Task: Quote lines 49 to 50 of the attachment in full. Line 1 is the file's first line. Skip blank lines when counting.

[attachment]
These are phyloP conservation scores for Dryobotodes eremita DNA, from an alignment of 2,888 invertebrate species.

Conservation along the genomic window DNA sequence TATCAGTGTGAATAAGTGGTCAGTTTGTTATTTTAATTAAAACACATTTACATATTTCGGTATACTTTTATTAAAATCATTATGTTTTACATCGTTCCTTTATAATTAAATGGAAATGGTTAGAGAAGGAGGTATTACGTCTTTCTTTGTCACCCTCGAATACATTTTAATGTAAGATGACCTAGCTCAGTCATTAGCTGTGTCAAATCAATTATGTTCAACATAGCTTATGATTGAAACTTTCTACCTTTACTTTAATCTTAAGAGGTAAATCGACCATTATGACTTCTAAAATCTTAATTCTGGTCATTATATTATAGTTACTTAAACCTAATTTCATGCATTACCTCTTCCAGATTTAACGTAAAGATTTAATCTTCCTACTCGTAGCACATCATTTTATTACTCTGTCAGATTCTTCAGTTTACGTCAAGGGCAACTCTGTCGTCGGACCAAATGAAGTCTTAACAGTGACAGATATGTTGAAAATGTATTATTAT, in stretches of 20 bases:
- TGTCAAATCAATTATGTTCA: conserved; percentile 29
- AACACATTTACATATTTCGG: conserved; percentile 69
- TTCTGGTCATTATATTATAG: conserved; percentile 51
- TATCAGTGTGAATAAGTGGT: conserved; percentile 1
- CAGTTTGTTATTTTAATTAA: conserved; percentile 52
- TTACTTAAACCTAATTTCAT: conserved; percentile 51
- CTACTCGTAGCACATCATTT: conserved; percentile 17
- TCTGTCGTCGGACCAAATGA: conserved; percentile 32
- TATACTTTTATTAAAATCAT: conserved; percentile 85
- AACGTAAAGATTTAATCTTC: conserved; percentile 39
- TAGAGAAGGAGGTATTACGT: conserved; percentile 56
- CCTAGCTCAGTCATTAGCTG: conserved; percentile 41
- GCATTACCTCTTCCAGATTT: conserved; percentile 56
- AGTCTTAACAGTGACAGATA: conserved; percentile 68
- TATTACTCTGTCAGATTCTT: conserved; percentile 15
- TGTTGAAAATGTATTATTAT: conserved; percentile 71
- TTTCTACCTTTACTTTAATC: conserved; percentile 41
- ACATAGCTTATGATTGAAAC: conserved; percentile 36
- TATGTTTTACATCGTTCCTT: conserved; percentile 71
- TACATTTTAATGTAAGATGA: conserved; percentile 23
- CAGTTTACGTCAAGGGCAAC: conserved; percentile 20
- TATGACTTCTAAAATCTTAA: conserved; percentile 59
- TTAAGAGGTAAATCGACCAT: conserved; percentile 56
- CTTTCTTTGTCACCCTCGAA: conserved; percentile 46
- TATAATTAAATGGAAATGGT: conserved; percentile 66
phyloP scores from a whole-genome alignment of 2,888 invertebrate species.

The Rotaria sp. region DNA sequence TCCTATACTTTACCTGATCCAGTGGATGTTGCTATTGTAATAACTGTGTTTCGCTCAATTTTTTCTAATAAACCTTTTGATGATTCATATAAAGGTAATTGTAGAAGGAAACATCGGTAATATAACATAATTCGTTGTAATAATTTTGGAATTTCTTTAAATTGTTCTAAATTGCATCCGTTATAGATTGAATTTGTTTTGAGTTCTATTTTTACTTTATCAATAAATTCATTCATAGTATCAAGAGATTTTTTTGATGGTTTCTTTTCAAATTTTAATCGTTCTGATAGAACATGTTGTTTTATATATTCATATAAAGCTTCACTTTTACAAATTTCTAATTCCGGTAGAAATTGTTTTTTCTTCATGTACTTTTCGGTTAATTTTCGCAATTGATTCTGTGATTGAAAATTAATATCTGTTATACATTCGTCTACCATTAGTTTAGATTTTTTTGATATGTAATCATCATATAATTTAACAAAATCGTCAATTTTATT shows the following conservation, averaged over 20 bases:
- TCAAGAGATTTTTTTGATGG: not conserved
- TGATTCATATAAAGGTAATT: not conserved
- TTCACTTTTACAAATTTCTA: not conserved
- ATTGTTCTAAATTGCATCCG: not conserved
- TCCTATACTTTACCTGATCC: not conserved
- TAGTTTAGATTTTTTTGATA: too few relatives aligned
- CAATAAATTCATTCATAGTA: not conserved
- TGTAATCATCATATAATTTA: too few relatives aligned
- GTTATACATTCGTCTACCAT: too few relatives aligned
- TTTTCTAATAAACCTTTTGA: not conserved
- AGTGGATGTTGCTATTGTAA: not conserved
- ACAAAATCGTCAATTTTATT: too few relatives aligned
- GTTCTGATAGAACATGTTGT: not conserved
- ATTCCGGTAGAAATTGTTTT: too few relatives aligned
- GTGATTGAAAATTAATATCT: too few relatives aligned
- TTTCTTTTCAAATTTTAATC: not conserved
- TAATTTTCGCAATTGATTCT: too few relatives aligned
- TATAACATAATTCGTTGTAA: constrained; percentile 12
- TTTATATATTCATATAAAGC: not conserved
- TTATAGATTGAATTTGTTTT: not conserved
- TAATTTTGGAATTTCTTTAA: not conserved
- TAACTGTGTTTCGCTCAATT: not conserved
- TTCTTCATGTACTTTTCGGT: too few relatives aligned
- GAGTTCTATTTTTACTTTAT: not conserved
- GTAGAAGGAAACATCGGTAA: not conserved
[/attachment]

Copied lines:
- TTATAGATTGAATTTGTTTT: not conserved
- TAATTTTGGAATTTCTTTAA: not conserved